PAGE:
The Bible nowhere speaks of a “gift of singleness,” but this has become common parlance in recent decades. Singleness is a gift only in the sense that something like chronic illness is a gift—we can trust that hard providences come from the Father’s hand and that He will use them for our good and for His glory. But that doesn’t magically turn afflictions into rosy times.
The Bible does speak of a giftedness for celibacy, though it doesn’t use those words. Let’s look at 1 Corinthians 7 (bold for emphasis is mine):
1…It is good for a man not to touch a woman. 2Nevertheless, because of sexual immorality, let each man have his own wife, and let each woman have her own husband…. 6But I say this as a concession, not as a commandment. 7For I wish that all men were even as I myself. But each one has his own gift from God, one in this manner and another in that.
See here Paul is noting that a special giftedness is needed to remain celibate, and that it was a gift that he himself had.
8But I say to the unmarried and to the widows: It is good for them if they remain even as I am; 9but if they cannot exercise self-control, let them marry. For it is better to marry than to burn with passion.
And here we see the nature of the gift—that it is a superabundance of self-control. And it is by no means a common thing. Being single doesn’t mean you have the gift of celibacy any more than being in Latin class means you have the gift of tongues.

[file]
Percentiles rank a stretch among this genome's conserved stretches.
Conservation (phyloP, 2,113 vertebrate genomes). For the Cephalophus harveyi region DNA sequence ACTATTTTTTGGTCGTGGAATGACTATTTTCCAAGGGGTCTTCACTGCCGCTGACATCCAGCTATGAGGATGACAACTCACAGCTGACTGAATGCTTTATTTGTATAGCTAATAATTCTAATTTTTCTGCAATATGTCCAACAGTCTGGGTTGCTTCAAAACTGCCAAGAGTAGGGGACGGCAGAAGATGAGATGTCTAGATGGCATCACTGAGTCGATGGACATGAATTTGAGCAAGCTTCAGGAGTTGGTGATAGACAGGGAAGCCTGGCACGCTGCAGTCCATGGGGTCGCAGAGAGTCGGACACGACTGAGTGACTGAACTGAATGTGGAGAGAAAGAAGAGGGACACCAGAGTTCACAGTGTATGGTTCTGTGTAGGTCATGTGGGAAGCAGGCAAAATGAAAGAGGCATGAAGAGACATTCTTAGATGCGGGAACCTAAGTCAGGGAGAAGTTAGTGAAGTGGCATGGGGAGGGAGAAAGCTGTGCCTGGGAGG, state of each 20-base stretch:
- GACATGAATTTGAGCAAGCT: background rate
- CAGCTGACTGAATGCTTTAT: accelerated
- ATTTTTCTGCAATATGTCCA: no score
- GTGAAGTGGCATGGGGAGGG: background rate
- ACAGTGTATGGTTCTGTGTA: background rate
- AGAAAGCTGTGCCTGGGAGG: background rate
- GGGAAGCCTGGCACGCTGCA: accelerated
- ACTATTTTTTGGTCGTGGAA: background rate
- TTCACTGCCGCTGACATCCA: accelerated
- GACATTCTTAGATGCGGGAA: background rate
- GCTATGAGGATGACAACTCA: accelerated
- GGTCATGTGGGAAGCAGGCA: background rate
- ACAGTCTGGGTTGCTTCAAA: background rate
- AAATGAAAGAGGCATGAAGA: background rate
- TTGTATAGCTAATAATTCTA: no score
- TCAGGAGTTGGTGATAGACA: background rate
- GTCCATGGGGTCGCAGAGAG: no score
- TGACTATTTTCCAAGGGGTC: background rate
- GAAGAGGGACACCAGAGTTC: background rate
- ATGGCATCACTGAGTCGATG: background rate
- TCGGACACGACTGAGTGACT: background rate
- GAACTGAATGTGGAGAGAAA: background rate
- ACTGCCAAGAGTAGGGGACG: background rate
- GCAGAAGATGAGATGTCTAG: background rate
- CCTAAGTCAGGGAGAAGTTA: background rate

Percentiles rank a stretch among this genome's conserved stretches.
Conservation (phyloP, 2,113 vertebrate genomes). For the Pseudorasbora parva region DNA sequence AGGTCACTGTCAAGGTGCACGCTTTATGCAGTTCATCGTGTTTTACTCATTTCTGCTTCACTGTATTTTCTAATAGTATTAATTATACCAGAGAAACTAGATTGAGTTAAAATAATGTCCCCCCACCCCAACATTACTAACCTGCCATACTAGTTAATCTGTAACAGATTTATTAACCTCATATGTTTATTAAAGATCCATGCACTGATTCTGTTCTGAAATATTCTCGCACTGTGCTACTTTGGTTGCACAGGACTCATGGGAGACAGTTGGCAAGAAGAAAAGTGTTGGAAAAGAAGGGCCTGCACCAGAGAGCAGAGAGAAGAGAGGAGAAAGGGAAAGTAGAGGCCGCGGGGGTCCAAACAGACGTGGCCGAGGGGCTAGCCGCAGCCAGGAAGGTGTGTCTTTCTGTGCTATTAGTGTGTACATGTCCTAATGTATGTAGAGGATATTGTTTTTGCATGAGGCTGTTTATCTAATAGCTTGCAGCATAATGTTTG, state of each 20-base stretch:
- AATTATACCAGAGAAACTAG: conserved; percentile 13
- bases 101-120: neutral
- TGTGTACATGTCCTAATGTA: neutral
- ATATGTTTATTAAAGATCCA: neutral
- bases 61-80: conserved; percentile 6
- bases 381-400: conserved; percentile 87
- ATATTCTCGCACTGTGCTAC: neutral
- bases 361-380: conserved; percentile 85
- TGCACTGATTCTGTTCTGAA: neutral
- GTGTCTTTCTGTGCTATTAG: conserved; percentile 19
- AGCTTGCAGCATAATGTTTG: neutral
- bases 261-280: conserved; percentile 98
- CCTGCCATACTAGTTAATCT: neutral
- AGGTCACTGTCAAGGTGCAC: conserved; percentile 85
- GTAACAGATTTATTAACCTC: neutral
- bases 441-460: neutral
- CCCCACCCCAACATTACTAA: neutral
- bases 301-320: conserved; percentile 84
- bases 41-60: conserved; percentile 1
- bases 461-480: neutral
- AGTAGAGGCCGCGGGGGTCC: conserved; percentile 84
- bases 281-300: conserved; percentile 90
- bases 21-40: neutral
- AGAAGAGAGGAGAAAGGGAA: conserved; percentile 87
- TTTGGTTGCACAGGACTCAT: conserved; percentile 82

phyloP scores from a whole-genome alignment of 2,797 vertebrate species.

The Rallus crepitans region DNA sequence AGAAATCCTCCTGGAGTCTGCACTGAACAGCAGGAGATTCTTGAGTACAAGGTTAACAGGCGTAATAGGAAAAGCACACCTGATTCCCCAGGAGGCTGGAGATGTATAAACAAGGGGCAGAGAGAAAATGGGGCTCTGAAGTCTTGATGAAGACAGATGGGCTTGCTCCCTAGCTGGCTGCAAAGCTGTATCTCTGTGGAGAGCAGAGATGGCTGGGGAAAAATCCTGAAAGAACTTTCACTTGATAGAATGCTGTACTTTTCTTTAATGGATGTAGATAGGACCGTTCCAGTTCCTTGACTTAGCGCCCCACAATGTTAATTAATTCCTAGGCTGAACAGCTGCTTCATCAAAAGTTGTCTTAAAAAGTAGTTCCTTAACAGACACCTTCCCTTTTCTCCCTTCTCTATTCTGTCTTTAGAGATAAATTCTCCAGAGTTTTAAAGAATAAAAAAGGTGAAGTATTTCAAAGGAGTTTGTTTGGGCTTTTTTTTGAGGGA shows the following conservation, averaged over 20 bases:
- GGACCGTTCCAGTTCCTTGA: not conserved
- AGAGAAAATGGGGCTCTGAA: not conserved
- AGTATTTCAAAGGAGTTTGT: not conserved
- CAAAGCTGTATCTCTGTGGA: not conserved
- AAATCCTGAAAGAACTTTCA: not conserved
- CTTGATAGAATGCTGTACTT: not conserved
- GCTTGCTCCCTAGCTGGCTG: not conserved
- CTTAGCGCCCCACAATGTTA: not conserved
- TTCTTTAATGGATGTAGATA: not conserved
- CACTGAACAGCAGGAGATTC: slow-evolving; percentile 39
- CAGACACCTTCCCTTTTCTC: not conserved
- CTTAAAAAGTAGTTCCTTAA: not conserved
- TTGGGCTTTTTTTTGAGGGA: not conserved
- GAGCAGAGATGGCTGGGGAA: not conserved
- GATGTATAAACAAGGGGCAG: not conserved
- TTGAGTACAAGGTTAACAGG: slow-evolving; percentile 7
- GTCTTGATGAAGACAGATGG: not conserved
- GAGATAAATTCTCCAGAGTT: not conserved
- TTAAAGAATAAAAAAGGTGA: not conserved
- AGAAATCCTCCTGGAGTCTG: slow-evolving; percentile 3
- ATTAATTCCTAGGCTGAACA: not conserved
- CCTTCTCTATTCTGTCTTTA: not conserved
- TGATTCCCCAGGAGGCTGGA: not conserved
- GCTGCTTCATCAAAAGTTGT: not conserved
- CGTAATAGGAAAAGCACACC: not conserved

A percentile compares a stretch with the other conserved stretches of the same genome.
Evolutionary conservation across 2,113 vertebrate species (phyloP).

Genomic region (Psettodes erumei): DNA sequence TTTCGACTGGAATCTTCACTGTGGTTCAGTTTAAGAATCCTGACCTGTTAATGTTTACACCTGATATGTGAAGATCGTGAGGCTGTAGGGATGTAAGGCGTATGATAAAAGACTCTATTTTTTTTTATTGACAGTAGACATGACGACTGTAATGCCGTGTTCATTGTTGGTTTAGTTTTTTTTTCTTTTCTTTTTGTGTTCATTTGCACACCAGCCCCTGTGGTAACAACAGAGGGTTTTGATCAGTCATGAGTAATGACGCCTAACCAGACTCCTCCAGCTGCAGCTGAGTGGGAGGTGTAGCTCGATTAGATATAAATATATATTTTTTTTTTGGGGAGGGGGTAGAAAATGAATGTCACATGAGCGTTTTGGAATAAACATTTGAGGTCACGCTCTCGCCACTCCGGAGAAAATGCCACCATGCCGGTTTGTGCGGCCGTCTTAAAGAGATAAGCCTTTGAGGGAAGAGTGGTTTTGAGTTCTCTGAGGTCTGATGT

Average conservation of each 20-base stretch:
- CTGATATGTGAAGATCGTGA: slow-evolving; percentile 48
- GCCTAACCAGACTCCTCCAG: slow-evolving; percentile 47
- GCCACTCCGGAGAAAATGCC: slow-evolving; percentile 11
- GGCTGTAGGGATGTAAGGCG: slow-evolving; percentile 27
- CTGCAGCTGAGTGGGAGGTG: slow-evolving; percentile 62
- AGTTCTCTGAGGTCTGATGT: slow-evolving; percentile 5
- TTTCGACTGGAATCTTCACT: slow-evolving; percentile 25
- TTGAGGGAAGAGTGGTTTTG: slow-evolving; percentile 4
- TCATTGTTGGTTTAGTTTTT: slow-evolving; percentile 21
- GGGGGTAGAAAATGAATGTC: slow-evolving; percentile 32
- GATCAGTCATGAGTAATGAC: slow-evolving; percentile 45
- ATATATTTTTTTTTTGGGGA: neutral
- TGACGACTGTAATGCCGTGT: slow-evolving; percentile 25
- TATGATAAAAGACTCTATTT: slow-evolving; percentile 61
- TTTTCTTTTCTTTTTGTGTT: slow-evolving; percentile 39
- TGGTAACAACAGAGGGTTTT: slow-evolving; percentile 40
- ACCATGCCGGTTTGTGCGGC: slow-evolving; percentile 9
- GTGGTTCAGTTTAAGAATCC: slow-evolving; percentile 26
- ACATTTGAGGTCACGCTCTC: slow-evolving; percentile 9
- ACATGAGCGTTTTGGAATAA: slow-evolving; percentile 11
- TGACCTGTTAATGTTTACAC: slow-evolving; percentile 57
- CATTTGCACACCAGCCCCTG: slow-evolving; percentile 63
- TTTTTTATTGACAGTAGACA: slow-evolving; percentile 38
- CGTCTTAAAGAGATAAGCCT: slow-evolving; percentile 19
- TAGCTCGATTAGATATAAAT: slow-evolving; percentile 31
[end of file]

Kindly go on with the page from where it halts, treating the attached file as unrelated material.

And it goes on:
Now we go on to look a bit at the context in which Paul is urging those who do have this gift to exercise it:
25 Now concerning virgins: I have no commandment from the Lord; yet I give judgment as one whom the Lord in His mercy has made trustworthy. 26I suppose therefore that this is good because of the present distress—that it is good for a man to remain as he is: 27Are you bound to a wife? Do not seek to be loosed. Are you loosed from a wife? Do not seek a wife. 28But even if you do marry, you have not sinned; and if a virgin marries, she has not sinned. Nevertheless such will have trouble in the flesh, but I would spare you.
In the face of impending persecution, life is going to be far more difficult for those who have family responsibilities. Doug Wilson writes,
It is one thing to be told that if you don’t deny Christ you will be thrown to the lions. It is another to be told that if you don’t deny Christ you, your wife, and three little children will be thrown to the lions. But this emergency situation was just a temporary one; the “time is short” (v. 29). Reasoning by analogy, we can conclude that the same counsel is good for comparable situations down throughout the history of the church. But even then, even in times of impending persecution, the encumbrances and cares of marriage are to be preferred to trap of fornication (v. 2).
We are not in an analogous time. No one should be urging anybody to remain celibate, especially in a culture where the temptation to sin is so pervasive. Of course there are places in our world today where severe persecution is happening, and a call to celibacy might be in order. But as for 21st century America, show me a man with the gift of celibacy, and I’ll show you a man who, like Paul, is called to life-threatening missionary service. I believe that sort of man is who Jesus is referring to in Matthew 19:11-12:
11But He said to them, “All cannot accept this saying, but only those to whom it has been given: 12For there are eunuchs who were born thus from their mother’s womb, and there are eunuchs who were made eunuchs by men, and there are eunuchs who have made themselves eunuchs for the kingdom of heaven’s sake. He who is able to accept it, let him accept it.”